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From Antitrust Law Daily, September 18, 2015

Noncompete agreement in airport concession joint venture was not an unreasonable restraint of trade

By Edward L. Puzzo, J.D.

A noncompetition agreement between the parties to an airport food concession joint venture was sufficiently limited in duration, geographic scope, and type of business restricted so as to not be an unreasonable restraint of trade under the Michigan Antitrust Reform Act, the federal district court in Detroit has ruled (Midfield Concession Enterprises, Inc. v. Areas USA, Inc., September 17, 2015, Battani, M.).

In 2007, plaintiff Midfield Concession Enterprises, an airport food concession operator, and defendant Areas USA, food provider to the travel and hospitality industry, entered into a joint venture to operate food concessions in Detroit’s Wayne County Airport. The joint venture contained a covenant not to compete. As part of litigation between the parties to the joint venture, Areas USA sought a declaratory judgment that the covenant not to compete should be set aside as an unreasonable restraint of trade.

The court explained that Michigan does not favor noncompetition agreements. State law barred nearly all such agreements until the passage of the 1985 Michigan Antitrust, which expressly permitted reasonable employment noncompetition agreements. Michigan courts have held that noncompetition agreements (other than agreements between employers and employees) are subject to the common-law rule of reason analysis. Under the standards used to evaluate the reasonableness of a covenant not to compete, Areas had to demonstrate only one of the following to prevail: (1) that Midfield was not protecting a legitimate business interest; (2) that the duration of the covenant was unreasonable; (3) that the geographic scope of the covenant was unreasonable; (4) that the covenant was injurious to the public; or (5) that the type of business restricted was unreasonable.

Legitimate business interest. Midfield asserted that it insisted on the covenant not to compete in part to prevent “confidential and sensitive” business information from being used by Areas to gain an unfair competitive advantage in future bidding opportunities. Under Michigan law, this qualifies as a legitimate business interest, the court stated.

Duration. Michigan courts have upheld durations of noncompetition agreements for periods ranging from 6 months to 5 years. In this case, according to its terms, the covenant lasted as long as the joint venture itself lasted, which was to be until the joint venture no longer had the right to operate the concessions or until the agreement was terminated for other reasons. At the time the joint venture agreement was entered into in 2007, the parties knew that the airport concessions would be up for bid in 5 to 6 years, making a noncompetition agreement for shorter than that period effectively useless. Given that fact, and given that the noncompetition agreement did not extend beyond the term of the joint venture, Areas USA failed to show that its duration is unreasonable as a matter of law, the court ruled.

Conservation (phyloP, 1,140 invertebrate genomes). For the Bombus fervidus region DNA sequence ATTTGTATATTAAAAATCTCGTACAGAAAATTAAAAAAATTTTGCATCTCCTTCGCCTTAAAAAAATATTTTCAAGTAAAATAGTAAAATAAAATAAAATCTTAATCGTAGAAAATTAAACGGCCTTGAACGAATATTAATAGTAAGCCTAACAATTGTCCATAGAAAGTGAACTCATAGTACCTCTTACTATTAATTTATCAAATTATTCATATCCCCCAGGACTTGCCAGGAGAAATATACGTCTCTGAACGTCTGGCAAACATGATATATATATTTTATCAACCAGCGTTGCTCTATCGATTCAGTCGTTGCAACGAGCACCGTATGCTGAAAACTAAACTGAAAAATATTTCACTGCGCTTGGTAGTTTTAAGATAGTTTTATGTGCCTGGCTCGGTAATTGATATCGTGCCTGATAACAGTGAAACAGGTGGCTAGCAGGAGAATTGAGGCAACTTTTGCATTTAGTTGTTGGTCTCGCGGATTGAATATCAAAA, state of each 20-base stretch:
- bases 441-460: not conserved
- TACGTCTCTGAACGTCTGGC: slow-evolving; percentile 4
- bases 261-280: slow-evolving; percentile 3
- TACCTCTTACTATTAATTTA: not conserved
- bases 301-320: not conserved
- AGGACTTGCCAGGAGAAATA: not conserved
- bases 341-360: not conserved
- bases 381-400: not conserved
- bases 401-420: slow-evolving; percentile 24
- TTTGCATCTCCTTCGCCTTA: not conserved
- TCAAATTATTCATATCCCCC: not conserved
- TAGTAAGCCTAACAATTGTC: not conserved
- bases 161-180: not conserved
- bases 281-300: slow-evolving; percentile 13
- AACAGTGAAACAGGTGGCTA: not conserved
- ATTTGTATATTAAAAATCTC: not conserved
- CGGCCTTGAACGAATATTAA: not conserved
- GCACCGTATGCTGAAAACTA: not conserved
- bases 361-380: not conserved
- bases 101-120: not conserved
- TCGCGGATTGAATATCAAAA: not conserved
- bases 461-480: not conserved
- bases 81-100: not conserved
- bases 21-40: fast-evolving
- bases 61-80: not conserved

Geographic scope. The geographic scope of this noncompetition agreement was limited to the Detroit Metropolitan Airport. This was not unnecessarily broad and was therefore reasonable, the court ruled.

Injurious to public. There was no assertion by Areas USA that the covenant was in any manner injurious to the public.

Type of business restricted. Whether the type of business restricted is reasonable also hinges primarily on the competitive business interests the non-compete is designed to protect, the court explained. The covenant here limited each party to bidding against each other for food and beverage concessions at the Detroit airport, but permitted each party to bid unilaterally if the other were not interested in bidding. The covenant did not preclude Areas USA from bidding on any of Midfield’s prior interests under any circumstances, but only when Midfield also intended to bid on them. The type of bidding restricted by the covenant not to compete was not unreasonable as a matter of law, the court ruled.

Given the above factors, Areas USA failed to show as a matter of law that the covenant not to compete was an unreasonable restraint of trade.

The case is Civil Action No. 2:14-cv-12174-MOB-RSW.

Attorneys: Wayne E. Walker (Williams, Williams, Rattner & Plunkett, PC) for Midfield Concession Enterprises, Inc. Arthur Thomas O'Reilly (Honigman Miller Schwartz & Cohn LLP) for Areas USA, Inc. and Areas McNamara JV, LLC.

Companies: Midfield Concession Enterprises, Inc.; Areas USA, Inc.; Areas McNamara JV, LLC.

MainStory: TopStory Antitrust MichiganNews

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